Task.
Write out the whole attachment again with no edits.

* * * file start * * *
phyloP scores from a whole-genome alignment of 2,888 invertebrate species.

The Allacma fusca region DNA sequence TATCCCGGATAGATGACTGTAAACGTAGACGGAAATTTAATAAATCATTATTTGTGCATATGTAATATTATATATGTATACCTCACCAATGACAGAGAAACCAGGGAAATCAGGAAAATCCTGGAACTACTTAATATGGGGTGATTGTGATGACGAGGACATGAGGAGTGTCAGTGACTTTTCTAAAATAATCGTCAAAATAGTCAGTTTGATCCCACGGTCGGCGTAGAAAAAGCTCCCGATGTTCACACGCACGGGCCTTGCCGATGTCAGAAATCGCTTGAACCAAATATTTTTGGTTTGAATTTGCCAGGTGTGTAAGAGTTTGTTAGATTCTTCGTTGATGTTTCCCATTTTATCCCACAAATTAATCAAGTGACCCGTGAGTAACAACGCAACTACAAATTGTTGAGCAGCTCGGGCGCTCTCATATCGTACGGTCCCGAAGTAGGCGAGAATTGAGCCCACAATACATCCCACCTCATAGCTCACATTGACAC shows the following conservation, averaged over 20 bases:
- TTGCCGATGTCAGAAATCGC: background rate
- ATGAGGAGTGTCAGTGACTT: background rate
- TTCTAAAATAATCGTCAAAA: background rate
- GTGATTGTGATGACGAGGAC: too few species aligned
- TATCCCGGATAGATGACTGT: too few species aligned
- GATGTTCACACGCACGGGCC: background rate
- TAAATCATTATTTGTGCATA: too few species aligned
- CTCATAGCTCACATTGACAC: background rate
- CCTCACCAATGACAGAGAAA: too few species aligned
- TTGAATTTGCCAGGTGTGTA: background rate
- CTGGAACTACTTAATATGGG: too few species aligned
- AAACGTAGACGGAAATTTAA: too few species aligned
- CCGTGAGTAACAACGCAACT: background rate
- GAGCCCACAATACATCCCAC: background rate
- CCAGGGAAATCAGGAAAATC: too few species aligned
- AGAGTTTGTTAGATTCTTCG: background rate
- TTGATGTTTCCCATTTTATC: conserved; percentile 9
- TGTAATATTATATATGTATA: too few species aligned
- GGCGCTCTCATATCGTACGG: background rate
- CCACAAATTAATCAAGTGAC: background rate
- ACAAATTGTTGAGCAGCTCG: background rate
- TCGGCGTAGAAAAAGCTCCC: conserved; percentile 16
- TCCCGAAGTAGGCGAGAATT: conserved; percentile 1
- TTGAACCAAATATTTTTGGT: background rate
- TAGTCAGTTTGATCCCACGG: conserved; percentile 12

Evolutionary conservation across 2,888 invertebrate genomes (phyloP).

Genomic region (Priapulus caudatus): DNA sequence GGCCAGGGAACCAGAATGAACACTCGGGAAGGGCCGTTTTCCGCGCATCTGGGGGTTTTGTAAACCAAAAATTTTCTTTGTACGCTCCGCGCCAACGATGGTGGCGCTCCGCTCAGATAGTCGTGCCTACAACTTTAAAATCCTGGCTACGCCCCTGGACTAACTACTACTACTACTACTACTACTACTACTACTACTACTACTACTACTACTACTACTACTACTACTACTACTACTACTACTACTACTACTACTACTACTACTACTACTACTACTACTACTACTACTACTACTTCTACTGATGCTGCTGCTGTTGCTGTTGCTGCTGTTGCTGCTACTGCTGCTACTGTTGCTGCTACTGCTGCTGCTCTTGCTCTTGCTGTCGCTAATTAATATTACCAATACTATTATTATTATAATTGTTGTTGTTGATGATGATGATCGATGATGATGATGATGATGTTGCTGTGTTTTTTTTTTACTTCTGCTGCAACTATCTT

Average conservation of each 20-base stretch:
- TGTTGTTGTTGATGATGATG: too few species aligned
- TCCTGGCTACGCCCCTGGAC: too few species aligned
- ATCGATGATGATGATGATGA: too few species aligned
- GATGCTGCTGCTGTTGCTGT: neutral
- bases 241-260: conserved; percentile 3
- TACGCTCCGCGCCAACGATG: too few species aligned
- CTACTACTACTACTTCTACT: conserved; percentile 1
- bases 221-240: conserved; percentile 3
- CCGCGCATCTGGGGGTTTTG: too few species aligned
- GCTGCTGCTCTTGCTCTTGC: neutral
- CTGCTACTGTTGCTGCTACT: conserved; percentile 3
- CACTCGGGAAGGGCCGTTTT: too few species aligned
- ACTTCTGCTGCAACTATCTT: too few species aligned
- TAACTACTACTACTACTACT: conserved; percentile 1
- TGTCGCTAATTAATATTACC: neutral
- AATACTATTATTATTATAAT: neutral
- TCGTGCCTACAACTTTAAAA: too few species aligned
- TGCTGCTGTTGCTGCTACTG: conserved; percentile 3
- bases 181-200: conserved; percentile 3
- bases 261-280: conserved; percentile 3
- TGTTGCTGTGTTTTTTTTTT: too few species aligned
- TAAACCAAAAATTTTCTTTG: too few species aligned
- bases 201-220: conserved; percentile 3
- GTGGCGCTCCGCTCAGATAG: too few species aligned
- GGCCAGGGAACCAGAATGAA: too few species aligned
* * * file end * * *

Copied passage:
phyloP scores from a whole-genome alignment of 2,888 invertebrate species.

The Allacma fusca region DNA sequence TATCCCGGATAGATGACTGTAAACGTAGACGGAAATTTAATAAATCATTATTTGTGCATATGTAATATTATATATGTATACCTCACCAATGACAGAGAAACCAGGGAAATCAGGAAAATCCTGGAACTACTTAATATGGGGTGATTGTGATGACGAGGACATGAGGAGTGTCAGTGACTTTTCTAAAATAATCGTCAAAATAGTCAGTTTGATCCCACGGTCGGCGTAGAAAAAGCTCCCGATGTTCACACGCACGGGCCTTGCCGATGTCAGAAATCGCTTGAACCAAATATTTTTGGTTTGAATTTGCCAGGTGTGTAAGAGTTTGTTAGATTCTTCGTTGATGTTTCCCATTTTATCCCACAAATTAATCAAGTGACCCGTGAGTAACAACGCAACTACAAATTGTTGAGCAGCTCGGGCGCTCTCATATCGTACGGTCCCGAAGTAGGCGAGAATTGAGCCCACAATACATCCCACCTCATAGCTCACATTGACAC shows the following conservation, averaged over 20 bases:
- TTGCCGATGTCAGAAATCGC: background rate
- ATGAGGAGTGTCAGTGACTT: background rate
- TTCTAAAATAATCGTCAAAA: background rate
- GTGATTGTGATGACGAGGAC: too few species aligned
- TATCCCGGATAGATGACTGT: too few species aligned
- GATGTTCACACGCACGGGCC: background rate
- TAAATCATTATTTGTGCATA: too few species aligned
- CTCATAGCTCACATTGACAC: background rate
- CCTCACCAATGACAGAGAAA: too few species aligned
- TTGAATTTGCCAGGTGTGTA: background rate
- CTGGAACTACTTAATATGGG: too few species aligned
- AAACGTAGACGGAAATTTAA: too few species aligned
- CCGTGAGTAACAACGCAACT: background rate
- GAGCCCACAATACATCCCAC: background rate
- CCAGGGAAATCAGGAAAATC: too few species aligned
- AGAGTTTGTTAGATTCTTCG: background rate
- TTGATGTTTCCCATTTTATC: conserved; percentile 9
- TGTAATATTATATATGTATA: too few species aligned
- GGCGCTCTCATATCGTACGG: background rate
- CCACAAATTAATCAAGTGAC: background rate
- ACAAATTGTTGAGCAGCTCG: background rate
- TCGGCGTAGAAAAAGCTCCC: conserved; percentile 16
- TCCCGAAGTAGGCGAGAATT: conserved; percentile 1
- TTGAACCAAATATTTTTGGT: background rate
- TAGTCAGTTTGATCCCACGG: conserved; percentile 12

Evolutionary conservation across 2,888 invertebrate genomes (phyloP).

Genomic region (Priapulus caudatus): DNA sequence GGCCAGGGAACCAGAATGAACACTCGGGAAGGGCCGTTTTCCGCGCATCTGGGGGTTTTGTAAACCAAAAATTTTCTTTGTACGCTCCGCGCCAACGATGGTGGCGCTCCGCTCAGATAGTCGTGCCTACAACTTTAAAATCCTGGCTACGCCCCTGGACTAACTACTACTACTACTACTACTACTACTACTACTACTACTACTACTACTACTACTACTACTACTACTACTACTACTACTACTACTACTACTACTACTACTACTACTACTACTACTACTACTACTACTACTACTTCTACTGATGCTGCTGCTGTTGCTGTTGCTGCTGTTGCTGCTACTGCTGCTACTGTTGCTGCTACTGCTGCTGCTCTTGCTCTTGCTGTCGCTAATTAATATTACCAATACTATTATTATTATAATTGTTGTTGTTGATGATGATGATCGATGATGATGATGATGATGTTGCTGTGTTTTTTTTTTACTTCTGCTGCAACTATCTT

Average conservation of each 20-base stretch:
- TGTTGTTGTTGATGATGATG: too few species aligned
- TCCTGGCTACGCCCCTGGAC: too few species aligned
- ATCGATGATGATGATGATGA: too few species aligned
- GATGCTGCTGCTGTTGCTGT: neutral
- bases 241-260: conserved; percentile 3
- TACGCTCCGCGCCAACGATG: too few species aligned
- CTACTACTACTACTTCTACT: conserved; percentile 1
- bases 221-240: conserved; percentile 3
- CCGCGCATCTGGGGGTTTTG: too few species aligned
- GCTGCTGCTCTTGCTCTTGC: neutral
- CTGCTACTGTTGCTGCTACT: conserved; percentile 3
- CACTCGGGAAGGGCCGTTTT: too few species aligned
- ACTTCTGCTGCAACTATCTT: too few species aligned
- TAACTACTACTACTACTACT: conserved; percentile 1
- TGTCGCTAATTAATATTACC: neutral
- AATACTATTATTATTATAAT: neutral
- TCGTGCCTACAACTTTAAAA: too few species aligned
- TGCTGCTGTTGCTGCTACTG: conserved; percentile 3
- bases 181-200: conserved; percentile 3
- bases 261-280: conserved; percentile 3
- TGTTGCTGTGTTTTTTTTTT: too few species aligned
- TAAACCAAAAATTTTCTTTG: too few species aligned
- bases 201-220: conserved; percentile 3
- GTGGCGCTCCGCTCAGATAG: too few species aligned
- GGCCAGGGAACCAGAATGAA: too few species aligned